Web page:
WINDSOR – Bertie County will be getting a new boat ramp and fishing pier when a new facility near Lewiston on the Roanoke River is dedicated next month.
Now it appears the county may be getting two such facilities.
At their meeting on Monday the Bertie County Board of Commissioners unanimously voted to acquire 137 acres of land on the Albemarle Sound at a cost of $1,250,000. The land will be used to secure public water access for recreation and tourism.
The property is located off US 17 just east of what is commonly referred to as the Bell property west of Bal-Gra Road.
The Commissioners also approved a budget amendment that called for transferring $855,000 from the county’s cash reserves to the General Fund as re-payment of startup loans from the 1990’s, with the remaining $395,000 coming from the County’s General Fund.
“It is this Board’s firm expectation that this acquisition will not negatively impact our county’s tax rates,” said Commission chairman Ronald D. “Ron” Wesson in a statement.
“This is a cash transaction, with no additional debt for the county,” said Commissioner John Trent later. “This demonstrates what can be accomplished with good fiscal management.”
Future plans for the site may include a visitors center for hosting outdoor performing arts, and that the property will serve as an educational venue for the natural sciences and historical exploration along the site’s 2,200 linear feet of coastal waters on the ‘Inner Banks’ of North Carolina on the Albemarle Sound.
County Economic Development Director Steve Biggs presented a map of the area being purchased as well as a visual slideshow presentation showcasing the area: a combination of sandy Sound-front, farmland, and timberlands.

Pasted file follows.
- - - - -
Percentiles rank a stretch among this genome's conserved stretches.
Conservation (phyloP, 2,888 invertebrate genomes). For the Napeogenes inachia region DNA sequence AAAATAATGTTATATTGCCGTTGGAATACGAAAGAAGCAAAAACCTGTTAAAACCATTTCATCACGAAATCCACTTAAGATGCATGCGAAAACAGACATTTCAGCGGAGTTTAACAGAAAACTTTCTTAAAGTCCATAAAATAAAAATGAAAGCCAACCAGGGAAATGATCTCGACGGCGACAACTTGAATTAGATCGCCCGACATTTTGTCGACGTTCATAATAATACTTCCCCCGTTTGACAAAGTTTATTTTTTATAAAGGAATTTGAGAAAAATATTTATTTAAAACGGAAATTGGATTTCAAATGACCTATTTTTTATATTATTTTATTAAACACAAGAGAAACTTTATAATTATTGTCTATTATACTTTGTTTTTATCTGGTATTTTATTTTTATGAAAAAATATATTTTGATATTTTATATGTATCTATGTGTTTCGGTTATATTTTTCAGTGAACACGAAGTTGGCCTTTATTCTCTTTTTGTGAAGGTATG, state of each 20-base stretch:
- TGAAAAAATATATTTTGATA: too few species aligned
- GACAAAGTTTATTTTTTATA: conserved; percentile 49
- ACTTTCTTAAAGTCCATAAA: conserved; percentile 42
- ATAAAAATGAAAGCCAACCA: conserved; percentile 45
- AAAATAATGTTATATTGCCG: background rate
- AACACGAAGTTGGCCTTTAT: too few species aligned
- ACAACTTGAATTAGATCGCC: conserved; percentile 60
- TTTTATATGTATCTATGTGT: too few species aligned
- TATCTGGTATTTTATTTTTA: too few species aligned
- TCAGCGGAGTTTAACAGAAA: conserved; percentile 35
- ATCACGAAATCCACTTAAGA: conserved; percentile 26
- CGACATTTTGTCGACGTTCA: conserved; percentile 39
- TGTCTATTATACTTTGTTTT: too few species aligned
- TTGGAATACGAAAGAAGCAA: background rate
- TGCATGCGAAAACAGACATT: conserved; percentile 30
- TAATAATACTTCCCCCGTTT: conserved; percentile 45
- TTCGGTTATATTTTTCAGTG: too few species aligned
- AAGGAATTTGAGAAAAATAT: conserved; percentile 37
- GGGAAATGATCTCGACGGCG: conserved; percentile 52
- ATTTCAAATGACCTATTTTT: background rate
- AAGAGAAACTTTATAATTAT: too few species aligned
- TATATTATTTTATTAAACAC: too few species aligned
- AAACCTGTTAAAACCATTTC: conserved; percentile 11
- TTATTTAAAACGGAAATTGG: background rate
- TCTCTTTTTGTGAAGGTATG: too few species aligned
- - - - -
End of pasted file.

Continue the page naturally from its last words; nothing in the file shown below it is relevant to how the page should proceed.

“We’re hoping to get several grant opportunities such as the North Carolina Park and Recreation Trust Fund,” reported Biggs. “This should provide additional funds to develop this site in coming years.”
“Beginning in early 2013, the Board of Commissioners identified four strategic business clusters: agribusiness, bio-mass and energy, adventure tourism and waterfront development as areas of focus for the county’s economic development efforts”, Wesson’s statement read. “As initially envisioned, Bertie County’s ‘adventure tourism’ efforts would capitalize on natural and wildlife resources for activities such as hunting, fishing, bird watching and eco-tourism activities such as hiking and canoeing.”
Wesson cited a personal story of a childhood fascination with the waters of Bertie County, but how there was limited access to these areas for various reasons.
“Even today, this story is far from unique,” he continued. “But the actions of this Board will open up one of this county’s most cherished assets to all her citizens and guests alike. Providing public access to the county’s eastern boundary waters of the Chowan River and Albemarle Sound has been one of our top priorities for several years. Developing paddle trails and access to natural resources is a growing trend in Bertie County as evidenced by the Town of Windsor’s construction of multiple waterway access sites, and establishing camping platforms along the Cashie River.”